The 2007 final regulations provide that the payment terms of stock-based deferred compensation in a corporate or similar transaction may be revised to the extent that the payments are not delayed more than 5 years beyond the corporate transaction, and the terms mirror the payout terms applicable to the company’s shareholders. The proposed regulations make it clear that statutory stock options and otherwise exempt stock rights also qualify for relief under this transaction-based compensation rule.
Other Notable Clarifications:
- If an employer terminates a nonqualified deferred compensation arrangement in connection with a corporate transaction, an employer must terminate and liquidate all plans of the same 409A category that the employer sponsors, not only those in which an affected service provider actually participates.
- A for-cause termination or a breach of certain restrictive covenants can provide a basis for a forfeiture or claw-back where less than fair market value is paid for stock options or stock appreciation rights.
- Exempt stock rights may be made to prospective employees if the grantee is reasonably expected to start work within 12 months and actually does so.
- A payment will be considered to have been made for Section 409A purposes at the time that it results in taxable income to the employee for the then-current taxable year (e.g., a transfer of restricted stock is not considered a “payment” unless the employee makes a so-called “83(b) election” to include the value in current income).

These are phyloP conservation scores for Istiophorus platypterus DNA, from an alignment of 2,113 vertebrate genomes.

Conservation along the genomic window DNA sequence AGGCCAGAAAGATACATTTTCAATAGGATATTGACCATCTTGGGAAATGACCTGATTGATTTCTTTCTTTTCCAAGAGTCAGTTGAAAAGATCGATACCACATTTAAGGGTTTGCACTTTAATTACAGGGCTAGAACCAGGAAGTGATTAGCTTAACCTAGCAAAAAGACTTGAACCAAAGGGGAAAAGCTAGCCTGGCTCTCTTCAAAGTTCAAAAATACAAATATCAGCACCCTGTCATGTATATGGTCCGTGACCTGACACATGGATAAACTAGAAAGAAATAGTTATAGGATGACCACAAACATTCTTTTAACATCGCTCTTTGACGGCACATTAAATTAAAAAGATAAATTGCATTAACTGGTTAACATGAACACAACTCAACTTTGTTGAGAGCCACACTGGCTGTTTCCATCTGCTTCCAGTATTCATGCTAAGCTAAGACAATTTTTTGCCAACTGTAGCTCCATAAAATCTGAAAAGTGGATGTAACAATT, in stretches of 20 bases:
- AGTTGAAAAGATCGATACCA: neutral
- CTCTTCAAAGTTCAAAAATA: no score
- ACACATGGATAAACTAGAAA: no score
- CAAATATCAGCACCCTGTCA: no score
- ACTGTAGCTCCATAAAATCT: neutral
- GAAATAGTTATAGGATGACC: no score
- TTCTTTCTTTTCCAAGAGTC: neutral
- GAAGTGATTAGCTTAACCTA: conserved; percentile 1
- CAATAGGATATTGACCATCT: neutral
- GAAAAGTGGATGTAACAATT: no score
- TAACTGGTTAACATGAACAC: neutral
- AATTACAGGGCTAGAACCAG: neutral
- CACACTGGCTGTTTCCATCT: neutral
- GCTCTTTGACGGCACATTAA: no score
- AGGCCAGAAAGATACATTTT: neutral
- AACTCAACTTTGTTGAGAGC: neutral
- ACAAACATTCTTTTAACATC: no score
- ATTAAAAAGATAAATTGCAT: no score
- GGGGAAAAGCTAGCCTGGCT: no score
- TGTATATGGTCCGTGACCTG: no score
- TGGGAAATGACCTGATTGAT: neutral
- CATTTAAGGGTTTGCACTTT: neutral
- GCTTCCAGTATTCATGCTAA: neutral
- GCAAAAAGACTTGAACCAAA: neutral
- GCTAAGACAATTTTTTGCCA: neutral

- Payments upon death may be paid at any time designated by the employer or payee up to and including December 31 of the calendar year following the calendar year in which death occurs. Employers may provide for this flexibility without having to comply with the rules under Section 409A that generally apply to changes to the timing of payments, and do not have to amend the nonqualified deferred compensation arrangement to do so.
- An arrangement subject to Code Section 409A may be amended to add a beneficiary’s death, disability or unforeseeable emergency as a potential earlier alternative payment event for beneficiaries who have become entitled to payment by virtue of an employee’s death. Similarly, a schedule of payments to an employee or a beneficiary that has already commenced may be accelerated upon the employee’s or beneficiary’s subsequent death, disability or unforeseeable emergency.
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If you would like to discuss how the new proposed 409A rules (and Section 457 rules, if you are a taxexempt entity) may impact your organization’s nonqualified deferred compensation arrangements, please contact us.
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Related Posts on Section 409A and 457(b) Changes
- White Paper: 409A and 457 Updates That Will Impact Your Deferred Compensation
- Section 409A Tax Code Changes: A Comprehensive List
- How Will 409A or 457 Changes Affect Part-Year Compensation?